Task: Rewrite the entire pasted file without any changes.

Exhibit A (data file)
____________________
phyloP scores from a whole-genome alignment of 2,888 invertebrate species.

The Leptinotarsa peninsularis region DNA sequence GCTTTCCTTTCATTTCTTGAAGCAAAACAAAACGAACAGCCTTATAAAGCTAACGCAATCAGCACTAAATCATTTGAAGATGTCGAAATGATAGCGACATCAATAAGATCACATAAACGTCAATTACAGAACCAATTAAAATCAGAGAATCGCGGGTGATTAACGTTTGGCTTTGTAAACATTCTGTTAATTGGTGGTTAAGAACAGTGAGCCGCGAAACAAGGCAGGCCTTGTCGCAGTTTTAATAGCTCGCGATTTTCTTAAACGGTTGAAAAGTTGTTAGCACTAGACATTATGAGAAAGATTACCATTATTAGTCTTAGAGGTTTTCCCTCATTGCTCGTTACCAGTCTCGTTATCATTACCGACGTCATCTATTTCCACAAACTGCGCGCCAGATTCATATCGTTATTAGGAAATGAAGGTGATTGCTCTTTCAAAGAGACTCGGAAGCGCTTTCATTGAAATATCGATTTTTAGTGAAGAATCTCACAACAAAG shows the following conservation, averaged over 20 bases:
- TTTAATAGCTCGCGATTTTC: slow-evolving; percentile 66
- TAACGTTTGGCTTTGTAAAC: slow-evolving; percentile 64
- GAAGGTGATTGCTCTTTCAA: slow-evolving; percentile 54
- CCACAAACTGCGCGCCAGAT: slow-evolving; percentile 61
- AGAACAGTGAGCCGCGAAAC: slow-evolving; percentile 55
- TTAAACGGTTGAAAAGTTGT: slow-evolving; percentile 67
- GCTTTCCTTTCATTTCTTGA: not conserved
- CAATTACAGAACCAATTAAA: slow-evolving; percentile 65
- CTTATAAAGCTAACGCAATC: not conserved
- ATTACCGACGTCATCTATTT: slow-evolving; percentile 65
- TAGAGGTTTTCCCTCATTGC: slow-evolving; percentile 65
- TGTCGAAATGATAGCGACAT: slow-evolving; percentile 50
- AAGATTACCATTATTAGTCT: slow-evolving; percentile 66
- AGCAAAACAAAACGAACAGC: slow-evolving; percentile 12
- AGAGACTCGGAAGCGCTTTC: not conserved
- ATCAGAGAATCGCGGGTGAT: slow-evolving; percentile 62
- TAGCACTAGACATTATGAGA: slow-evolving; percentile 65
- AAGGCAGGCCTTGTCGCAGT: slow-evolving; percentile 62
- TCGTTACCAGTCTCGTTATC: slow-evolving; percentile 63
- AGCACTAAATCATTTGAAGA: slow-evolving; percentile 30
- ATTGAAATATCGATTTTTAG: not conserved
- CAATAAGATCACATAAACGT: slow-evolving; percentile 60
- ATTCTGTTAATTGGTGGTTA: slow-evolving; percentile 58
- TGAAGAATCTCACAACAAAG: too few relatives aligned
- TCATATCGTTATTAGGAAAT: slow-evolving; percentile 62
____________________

phyloP scores from a whole-genome alignment of 2,888 invertebrate species.

The Leptinotarsa peninsularis region DNA sequence GCTTTCCTTTCATTTCTTGAAGCAAAACAAAACGAACAGCCTTATAAAGCTAACGCAATCAGCACTAAATCATTTGAAGATGTCGAAATGATAGCGACATCAATAAGATCACATAAACGTCAATTACAGAACCAATTAAAATCAGAGAATCGCGGGTGATTAACGTTTGGCTTTGTAAACATTCTGTTAATTGGTGGTTAAGAACAGTGAGCCGCGAAACAAGGCAGGCCTTGTCGCAGTTTTAATAGCTCGCGATTTTCTTAAACGGTTGAAAAGTTGTTAGCACTAGACATTATGAGAAAGATTACCATTATTAGTCTTAGAGGTTTTCCCTCATTGCTCGTTACCAGTCTCGTTATCATTACCGACGTCATCTATTTCCACAAACTGCGCGCCAGATTCATATCGTTATTAGGAAATGAAGGTGATTGCTCTTTCAAAGAGACTCGGAAGCGCTTTCATTGAAATATCGATTTTTAGTGAAGAATCTCACAACAAAG shows the following conservation, averaged over 20 bases:
- TTTAATAGCTCGCGATTTTC: slow-evolving; percentile 66
- TAACGTTTGGCTTTGTAAAC: slow-evolving; percentile 64
- GAAGGTGATTGCTCTTTCAA: slow-evolving; percentile 54
- CCACAAACTGCGCGCCAGAT: slow-evolving; percentile 61
- AGAACAGTGAGCCGCGAAAC: slow-evolving; percentile 55
- TTAAACGGTTGAAAAGTTGT: slow-evolving; percentile 67
- GCTTTCCTTTCATTTCTTGA: not conserved
- CAATTACAGAACCAATTAAA: slow-evolving; percentile 65
- CTTATAAAGCTAACGCAATC: not conserved
- ATTACCGACGTCATCTATTT: slow-evolving; percentile 65
- TAGAGGTTTTCCCTCATTGC: slow-evolving; percentile 65
- TGTCGAAATGATAGCGACAT: slow-evolving; percentile 50
- AAGATTACCATTATTAGTCT: slow-evolving; percentile 66
- AGCAAAACAAAACGAACAGC: slow-evolving; percentile 12
- AGAGACTCGGAAGCGCTTTC: not conserved
- ATCAGAGAATCGCGGGTGAT: slow-evolving; percentile 62
- TAGCACTAGACATTATGAGA: slow-evolving; percentile 65
- AAGGCAGGCCTTGTCGCAGT: slow-evolving; percentile 62
- TCGTTACCAGTCTCGTTATC: slow-evolving; percentile 63
- AGCACTAAATCATTTGAAGA: slow-evolving; percentile 30
- ATTGAAATATCGATTTTTAG: not conserved
- CAATAAGATCACATAAACGT: slow-evolving; percentile 60
- ATTCTGTTAATTGGTGGTTA: slow-evolving; percentile 58
- TGAAGAATCTCACAACAAAG: too few relatives aligned
- TCATATCGTTATTAGGAAAT: slow-evolving; percentile 62